Posts tagged “hana

Hāna, Maui continued…

Being from Maui, I don’t know why I haven’t spent more time in Hāna, but that is something I will have to remedy. A visit to Piʻilanihale Heiau on the grounds of Kahanu Garden was unforgettable. Being able to walk up to the massive walls of the heiau and feel the stones, you really get a sense of how much mana resides at this Hawaiian National Historic Site. Uncle Palani once again dropped knowledge, and everybody listened. Mahalo to Uncle Palani for everything that you do. From hale building, to heiau and fishpond restorations, the lāhui is that much stronger because of all your hard work!





Uncle Palani Sinenci.

Jackfruit, Kahanu Garden.


A couple new friends we made on the way out of Hāna. We chose to exit on the backside, going through Kīpahulu to Kaupō, and eventually upcountry through Ulupalakua.

Thank God for those paved roads.

Shaka you laters, Hāna!

Lehoʻula, Hāna…

Our stay in Hāna started at Holani Hana, a property cared for by the Sinenci ʻOhana. Uncle Palani Sinenci and his wife Esse are some of the most hospitable people Iʻve ever met. They hosted a fishpond conference under their hale, allowing over 100 caretakers of fishponds throughout Hawaii to camp on their lawn. Luckily, I got to tag along with Paepae o Heʻeia and share in this experience with them.
Francis Palani Sinenci is an expert hale builder. From the outdoor bar, to the pizza oven, to the enormous hale that stands 80ʻx30ʻ, you can see he is the king of DIY “Hawaiian style.” He also led the restoration of Piʻilanihale Heiau in Hāna and helped prepare Puʻukoholā heiau for the Hoʻokuʻikahi Celebration in 2010. The man can do it all.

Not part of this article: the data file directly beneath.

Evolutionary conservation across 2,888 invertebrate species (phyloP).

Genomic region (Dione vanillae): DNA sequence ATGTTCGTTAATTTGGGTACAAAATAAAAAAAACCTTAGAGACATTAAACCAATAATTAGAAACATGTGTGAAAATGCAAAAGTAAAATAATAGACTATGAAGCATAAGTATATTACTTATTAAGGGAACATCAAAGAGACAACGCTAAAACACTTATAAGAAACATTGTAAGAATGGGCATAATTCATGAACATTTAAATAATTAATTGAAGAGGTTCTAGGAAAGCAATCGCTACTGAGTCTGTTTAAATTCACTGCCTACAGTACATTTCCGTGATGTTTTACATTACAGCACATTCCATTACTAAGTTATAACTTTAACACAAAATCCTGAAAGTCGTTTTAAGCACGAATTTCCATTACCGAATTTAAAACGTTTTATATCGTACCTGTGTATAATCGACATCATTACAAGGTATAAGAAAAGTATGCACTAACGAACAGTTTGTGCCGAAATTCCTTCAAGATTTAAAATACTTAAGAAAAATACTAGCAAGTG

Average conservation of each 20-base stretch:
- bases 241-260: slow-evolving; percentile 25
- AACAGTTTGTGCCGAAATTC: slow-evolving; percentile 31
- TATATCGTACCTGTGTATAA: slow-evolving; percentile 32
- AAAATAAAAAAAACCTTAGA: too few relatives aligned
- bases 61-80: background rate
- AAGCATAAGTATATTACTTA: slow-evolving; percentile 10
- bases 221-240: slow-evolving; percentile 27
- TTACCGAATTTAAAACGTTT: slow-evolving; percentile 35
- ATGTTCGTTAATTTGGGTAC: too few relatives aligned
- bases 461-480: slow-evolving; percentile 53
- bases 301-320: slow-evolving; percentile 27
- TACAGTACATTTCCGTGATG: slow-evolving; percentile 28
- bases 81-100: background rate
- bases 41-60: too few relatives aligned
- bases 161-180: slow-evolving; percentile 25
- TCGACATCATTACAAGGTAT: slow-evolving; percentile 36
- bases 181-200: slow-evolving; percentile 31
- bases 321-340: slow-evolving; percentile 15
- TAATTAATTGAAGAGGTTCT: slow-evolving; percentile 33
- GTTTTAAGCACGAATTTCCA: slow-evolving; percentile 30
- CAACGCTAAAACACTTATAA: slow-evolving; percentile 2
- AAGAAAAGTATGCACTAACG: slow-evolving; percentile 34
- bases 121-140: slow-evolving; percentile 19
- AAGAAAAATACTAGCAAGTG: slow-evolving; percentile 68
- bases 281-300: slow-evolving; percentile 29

Uncle Palani Sinenci (aka U.P.S.)




From there, some of us drove over to Oprah Winfrey’s gate just down the road, and others walked down her privately owned coast to get to Leho’ula, where many believe stands the first lokoiʻa (fishpond) ever constructed in Hawaiʻi.

Legend has it that this lokoiʻa was built by Kuʻulakai, a man possessed with the supernatural powers of controlling the fish of the sea. Here lie the remnants of what he built centuries ago.

One day, a giant puhi (eel) from Molokaʻi stole fish from his lokoiʻa. Kuʻulakai ordered his son ʻAiʻai to capture and kill the puhi. ʻAiʻai captured the eel and dragged him onshore before killing it with ʻala stones and cutting off his head. The iwikuamoʻo (backbone) of that puhi still lies here at Lehoʻula.

Uncle Palani will be leading the restoration of this fishpond in the coming months. Many fishpond practitioners, including Paepae o Heʻeia, have vowed that they will return to offer their kokua in the restoration of this sacred place.